Cartridge heaters are generally used in immersion applications. However, due to the compact cylindrical shape of cartridge heaters, they can also be used in a variety of other applications.
Important parameters to consider when specifying cartridge heaters are maximum operating or sheath temperature, AC voltage required, watts and watt density. Maximum operating temperature is the maximum temperature that the sheath covering the heater may reach.
The maximum sheath temperature does not represent the maximum temperature that a heated substance may reach. AC Voltage required represents the minimum AC Voltage required to operate the heater. Watts represents the maximum wattage available from the heater. Watt density is the amount of wattage, per square inch, the heater is capable of delivering. Watt density is calculated by dividing the available wattage by the heated area. Watt density is a good measure of the heater’s ability to quickly heat a substance. High watt density heaters should not be used with extremely viscous materials, materials that are not well-circulated, or explosive/volatile materials due to risk of fire. Important dimensions for cartridge heaters are the nominal diameter and cartridge length or heated length.
A sleeve, jacket or sheath is a protective outer covering for the heating elements. Some heaters will have multiple material options available. The sleeve material of cartridge heaters can be one of many types including aluminum, brass, copper, iron, nickel alloy, stainless steel, and steel. Heater insulation reduces heat loss to the environment. Some heaters may be available with multiple insulation options. Insulation options for cartridge heaters include no insulation, ceramic insulation, mica insulation, mineral insulation, and fiberglass. An uninsulated cartridge has a lower profile and is useful in areas where space is at a premium. An uninsulated cartridge, however, is not particularly energy efficient. A cartridge heater equipped with a layer of ceramic insulation resist heat and chemicals. Ceramics made of nonmetallic minerals, such as clay, that have been permanently hardened by firing at a high temperature. Mica is known for its high resistance to heat and acids, and electrical insulating properties.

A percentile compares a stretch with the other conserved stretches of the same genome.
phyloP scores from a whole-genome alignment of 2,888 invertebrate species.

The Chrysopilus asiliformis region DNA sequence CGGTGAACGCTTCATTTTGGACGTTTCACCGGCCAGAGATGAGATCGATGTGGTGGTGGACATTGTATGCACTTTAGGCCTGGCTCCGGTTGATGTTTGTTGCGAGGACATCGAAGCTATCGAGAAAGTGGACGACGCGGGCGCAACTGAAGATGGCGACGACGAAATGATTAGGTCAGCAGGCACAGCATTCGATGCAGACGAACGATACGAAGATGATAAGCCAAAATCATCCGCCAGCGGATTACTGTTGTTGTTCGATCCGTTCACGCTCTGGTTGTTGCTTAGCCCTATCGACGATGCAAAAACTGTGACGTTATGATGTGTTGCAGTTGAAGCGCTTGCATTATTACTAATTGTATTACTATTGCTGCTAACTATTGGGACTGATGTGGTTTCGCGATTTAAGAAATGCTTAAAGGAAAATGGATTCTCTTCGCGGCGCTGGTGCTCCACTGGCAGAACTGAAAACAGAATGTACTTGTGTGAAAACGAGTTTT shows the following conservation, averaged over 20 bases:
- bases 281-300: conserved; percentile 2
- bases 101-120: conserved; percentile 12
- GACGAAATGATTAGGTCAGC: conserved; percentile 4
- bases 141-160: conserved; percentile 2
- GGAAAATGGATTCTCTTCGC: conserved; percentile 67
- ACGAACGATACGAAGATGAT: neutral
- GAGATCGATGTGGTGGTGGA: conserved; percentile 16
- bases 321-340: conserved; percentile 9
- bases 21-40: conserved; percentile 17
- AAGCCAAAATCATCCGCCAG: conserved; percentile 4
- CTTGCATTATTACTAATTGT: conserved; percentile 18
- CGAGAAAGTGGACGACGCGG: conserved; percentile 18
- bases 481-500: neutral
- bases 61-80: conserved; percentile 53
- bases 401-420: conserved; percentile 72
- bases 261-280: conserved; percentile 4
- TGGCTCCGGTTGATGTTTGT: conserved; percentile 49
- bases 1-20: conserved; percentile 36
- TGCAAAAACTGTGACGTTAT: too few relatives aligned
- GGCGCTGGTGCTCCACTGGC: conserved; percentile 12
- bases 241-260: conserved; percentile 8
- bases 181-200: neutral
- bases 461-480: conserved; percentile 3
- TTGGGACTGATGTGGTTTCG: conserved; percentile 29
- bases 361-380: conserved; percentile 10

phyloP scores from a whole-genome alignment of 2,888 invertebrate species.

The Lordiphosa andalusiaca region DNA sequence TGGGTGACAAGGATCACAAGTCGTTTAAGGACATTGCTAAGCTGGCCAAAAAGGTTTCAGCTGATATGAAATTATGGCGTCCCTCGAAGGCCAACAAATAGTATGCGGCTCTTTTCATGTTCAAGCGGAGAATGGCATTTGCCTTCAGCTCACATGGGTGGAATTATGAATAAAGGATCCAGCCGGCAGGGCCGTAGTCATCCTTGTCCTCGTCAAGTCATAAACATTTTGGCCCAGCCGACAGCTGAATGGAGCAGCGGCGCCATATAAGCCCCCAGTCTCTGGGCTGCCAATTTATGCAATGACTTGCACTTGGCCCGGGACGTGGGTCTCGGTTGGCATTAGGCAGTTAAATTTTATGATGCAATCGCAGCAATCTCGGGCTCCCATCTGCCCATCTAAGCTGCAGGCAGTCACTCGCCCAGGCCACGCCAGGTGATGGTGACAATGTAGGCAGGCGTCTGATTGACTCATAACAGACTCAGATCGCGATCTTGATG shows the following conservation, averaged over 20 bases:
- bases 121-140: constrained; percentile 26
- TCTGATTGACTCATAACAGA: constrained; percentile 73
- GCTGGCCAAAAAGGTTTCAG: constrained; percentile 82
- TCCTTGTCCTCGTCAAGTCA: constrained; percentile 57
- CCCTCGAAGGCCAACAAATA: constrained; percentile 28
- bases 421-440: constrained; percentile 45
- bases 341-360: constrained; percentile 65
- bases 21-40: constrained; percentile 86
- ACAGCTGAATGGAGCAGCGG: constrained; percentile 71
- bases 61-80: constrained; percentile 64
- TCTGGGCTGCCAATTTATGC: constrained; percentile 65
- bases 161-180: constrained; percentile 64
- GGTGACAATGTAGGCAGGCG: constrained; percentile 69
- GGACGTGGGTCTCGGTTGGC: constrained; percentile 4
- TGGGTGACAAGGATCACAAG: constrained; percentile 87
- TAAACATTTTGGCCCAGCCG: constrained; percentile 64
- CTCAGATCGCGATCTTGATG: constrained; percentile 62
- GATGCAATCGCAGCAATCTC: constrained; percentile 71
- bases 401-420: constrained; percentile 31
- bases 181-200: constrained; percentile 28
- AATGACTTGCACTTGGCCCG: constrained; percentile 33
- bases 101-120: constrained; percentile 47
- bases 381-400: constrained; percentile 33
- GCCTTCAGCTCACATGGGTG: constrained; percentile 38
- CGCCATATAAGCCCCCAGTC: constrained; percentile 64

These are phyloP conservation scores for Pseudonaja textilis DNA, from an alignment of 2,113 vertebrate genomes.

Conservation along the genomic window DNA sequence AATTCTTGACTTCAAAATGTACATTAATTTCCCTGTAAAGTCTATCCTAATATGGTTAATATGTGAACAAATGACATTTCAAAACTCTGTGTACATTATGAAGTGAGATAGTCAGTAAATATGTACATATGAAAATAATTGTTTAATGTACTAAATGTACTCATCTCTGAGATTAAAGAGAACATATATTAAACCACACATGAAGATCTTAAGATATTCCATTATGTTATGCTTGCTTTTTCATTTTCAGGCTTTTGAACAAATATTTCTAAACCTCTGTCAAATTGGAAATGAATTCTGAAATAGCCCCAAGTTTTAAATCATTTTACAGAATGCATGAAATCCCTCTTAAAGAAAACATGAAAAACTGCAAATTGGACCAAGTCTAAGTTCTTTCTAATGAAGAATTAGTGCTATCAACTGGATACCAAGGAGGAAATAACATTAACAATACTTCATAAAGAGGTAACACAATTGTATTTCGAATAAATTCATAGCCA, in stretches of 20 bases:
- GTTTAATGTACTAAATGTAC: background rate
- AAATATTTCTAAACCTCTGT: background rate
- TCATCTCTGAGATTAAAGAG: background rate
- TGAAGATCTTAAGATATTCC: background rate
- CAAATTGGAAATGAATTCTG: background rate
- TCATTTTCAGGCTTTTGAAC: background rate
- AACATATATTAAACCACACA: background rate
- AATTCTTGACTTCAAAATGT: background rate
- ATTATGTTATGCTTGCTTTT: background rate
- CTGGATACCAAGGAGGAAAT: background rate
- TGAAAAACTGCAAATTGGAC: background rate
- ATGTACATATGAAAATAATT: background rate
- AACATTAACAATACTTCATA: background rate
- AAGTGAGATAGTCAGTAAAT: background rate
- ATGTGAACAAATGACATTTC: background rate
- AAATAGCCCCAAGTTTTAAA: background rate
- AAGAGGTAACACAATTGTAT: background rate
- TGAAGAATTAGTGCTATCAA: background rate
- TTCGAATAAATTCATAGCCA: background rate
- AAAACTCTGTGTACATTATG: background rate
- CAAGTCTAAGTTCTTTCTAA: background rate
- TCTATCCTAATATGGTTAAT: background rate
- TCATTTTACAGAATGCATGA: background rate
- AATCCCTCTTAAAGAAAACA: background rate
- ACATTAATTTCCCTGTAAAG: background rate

Cartridge heaters may have different options for configuration of electrical connectors. Not all heaters will have optional termination angles. Straight leads or terminals make straight connections with the heater, there is no angle. Right angle leads or terminals are angled 90 degrees from the initial connection with the heater, for ease of installation and use. Termination type represents the electrical connection options available for the heater. Most heaters can be configured with many different termination options. Termination types available for cartridge heaters include bare leads, insulated leads, armor cable leads, metal braided leads, flexible conduit leads, screw terminals terminal boxes, quick disconnects and plugs. A cartridge heater may be mounted or installed using many different methods. Some heaters may be available with multiple mounting options. Mounting options for cartridge heaters include threaded pipe fittings, mounting flanges and locating rings.
Features common to cartridge heaters include cooling options, internal temperature detectors, cryogenic use, grounding wires, unheated sheath extension, split sheath style, bolt heater, explosion resistant, and corrosion resistant.